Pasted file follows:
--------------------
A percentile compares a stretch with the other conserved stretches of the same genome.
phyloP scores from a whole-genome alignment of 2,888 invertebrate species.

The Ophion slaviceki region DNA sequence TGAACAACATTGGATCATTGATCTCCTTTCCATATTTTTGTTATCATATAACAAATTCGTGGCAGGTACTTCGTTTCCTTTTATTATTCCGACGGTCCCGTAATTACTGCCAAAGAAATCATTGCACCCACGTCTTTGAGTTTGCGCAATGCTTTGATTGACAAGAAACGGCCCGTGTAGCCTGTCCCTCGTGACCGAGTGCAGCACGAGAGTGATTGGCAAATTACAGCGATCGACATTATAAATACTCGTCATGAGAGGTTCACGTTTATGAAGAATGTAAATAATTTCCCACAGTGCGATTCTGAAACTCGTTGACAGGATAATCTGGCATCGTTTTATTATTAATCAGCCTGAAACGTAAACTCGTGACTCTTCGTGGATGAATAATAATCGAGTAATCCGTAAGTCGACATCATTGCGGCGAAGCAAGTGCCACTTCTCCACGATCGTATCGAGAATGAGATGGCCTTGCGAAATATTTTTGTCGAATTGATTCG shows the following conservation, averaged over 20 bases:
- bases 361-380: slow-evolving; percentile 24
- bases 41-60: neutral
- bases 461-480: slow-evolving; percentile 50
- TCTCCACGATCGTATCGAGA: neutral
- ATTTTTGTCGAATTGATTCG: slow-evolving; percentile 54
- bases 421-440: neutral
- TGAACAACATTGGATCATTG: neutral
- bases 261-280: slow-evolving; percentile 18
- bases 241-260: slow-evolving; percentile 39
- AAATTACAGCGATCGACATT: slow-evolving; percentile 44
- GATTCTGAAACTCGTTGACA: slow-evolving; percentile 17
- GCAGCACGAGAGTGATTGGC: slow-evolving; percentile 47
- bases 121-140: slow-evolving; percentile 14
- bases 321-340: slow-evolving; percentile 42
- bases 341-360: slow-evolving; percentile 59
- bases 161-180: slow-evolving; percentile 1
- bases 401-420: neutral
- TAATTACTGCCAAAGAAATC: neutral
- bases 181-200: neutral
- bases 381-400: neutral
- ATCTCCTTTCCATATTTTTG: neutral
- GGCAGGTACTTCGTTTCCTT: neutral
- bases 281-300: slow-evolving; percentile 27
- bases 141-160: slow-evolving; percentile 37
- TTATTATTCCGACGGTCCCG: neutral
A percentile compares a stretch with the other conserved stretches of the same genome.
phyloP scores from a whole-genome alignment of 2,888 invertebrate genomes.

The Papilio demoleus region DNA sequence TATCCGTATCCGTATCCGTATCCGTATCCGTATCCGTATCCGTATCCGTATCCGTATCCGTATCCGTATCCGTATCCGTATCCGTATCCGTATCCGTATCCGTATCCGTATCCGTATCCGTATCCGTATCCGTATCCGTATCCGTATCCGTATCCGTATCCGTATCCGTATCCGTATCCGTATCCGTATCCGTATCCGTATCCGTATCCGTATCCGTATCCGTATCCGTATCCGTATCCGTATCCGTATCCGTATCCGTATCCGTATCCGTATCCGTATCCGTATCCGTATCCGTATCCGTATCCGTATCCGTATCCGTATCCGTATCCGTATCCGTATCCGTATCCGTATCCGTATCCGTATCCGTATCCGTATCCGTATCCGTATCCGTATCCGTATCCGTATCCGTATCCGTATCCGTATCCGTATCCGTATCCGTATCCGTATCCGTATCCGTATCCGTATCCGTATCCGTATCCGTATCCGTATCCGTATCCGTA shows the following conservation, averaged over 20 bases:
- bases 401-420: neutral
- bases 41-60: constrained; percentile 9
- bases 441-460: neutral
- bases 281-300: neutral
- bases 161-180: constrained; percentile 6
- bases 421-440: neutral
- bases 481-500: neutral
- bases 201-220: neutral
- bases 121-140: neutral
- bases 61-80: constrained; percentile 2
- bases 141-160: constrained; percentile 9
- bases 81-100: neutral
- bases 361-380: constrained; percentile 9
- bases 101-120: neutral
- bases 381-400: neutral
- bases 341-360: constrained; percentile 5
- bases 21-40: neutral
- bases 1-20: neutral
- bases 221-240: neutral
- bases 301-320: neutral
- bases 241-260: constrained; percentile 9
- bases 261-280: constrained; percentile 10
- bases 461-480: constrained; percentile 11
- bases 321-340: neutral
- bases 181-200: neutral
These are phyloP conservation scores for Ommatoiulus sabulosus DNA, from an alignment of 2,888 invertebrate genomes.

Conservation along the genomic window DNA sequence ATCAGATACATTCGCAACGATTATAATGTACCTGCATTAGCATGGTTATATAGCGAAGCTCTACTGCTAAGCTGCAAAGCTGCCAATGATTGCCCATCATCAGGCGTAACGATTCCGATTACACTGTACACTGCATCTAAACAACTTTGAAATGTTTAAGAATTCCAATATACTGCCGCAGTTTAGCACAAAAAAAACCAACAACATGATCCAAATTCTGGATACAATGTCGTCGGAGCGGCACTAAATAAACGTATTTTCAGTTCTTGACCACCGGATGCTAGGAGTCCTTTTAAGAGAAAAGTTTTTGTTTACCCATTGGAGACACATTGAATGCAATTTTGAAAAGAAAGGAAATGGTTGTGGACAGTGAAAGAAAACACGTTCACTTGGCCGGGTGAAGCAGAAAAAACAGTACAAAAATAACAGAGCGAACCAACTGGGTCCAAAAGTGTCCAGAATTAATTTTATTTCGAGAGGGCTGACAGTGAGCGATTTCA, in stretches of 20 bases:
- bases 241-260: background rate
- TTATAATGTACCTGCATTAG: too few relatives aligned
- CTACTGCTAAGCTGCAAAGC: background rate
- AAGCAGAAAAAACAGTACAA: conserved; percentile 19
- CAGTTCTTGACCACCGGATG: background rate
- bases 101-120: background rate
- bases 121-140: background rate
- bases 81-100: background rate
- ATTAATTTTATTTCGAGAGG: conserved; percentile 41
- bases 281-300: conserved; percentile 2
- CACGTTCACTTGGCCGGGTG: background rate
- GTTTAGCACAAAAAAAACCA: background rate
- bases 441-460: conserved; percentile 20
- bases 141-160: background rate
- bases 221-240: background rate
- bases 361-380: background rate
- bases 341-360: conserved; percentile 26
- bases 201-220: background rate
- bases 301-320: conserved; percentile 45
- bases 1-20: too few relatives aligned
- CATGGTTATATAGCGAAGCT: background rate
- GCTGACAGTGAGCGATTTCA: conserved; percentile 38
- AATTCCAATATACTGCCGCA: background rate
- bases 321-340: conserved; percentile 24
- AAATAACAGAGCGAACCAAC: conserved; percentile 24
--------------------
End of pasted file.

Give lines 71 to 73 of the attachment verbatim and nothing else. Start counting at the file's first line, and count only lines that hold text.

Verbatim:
- bases 441-460: conserved; percentile 20
- bases 141-160: background rate
- bases 221-240: background rate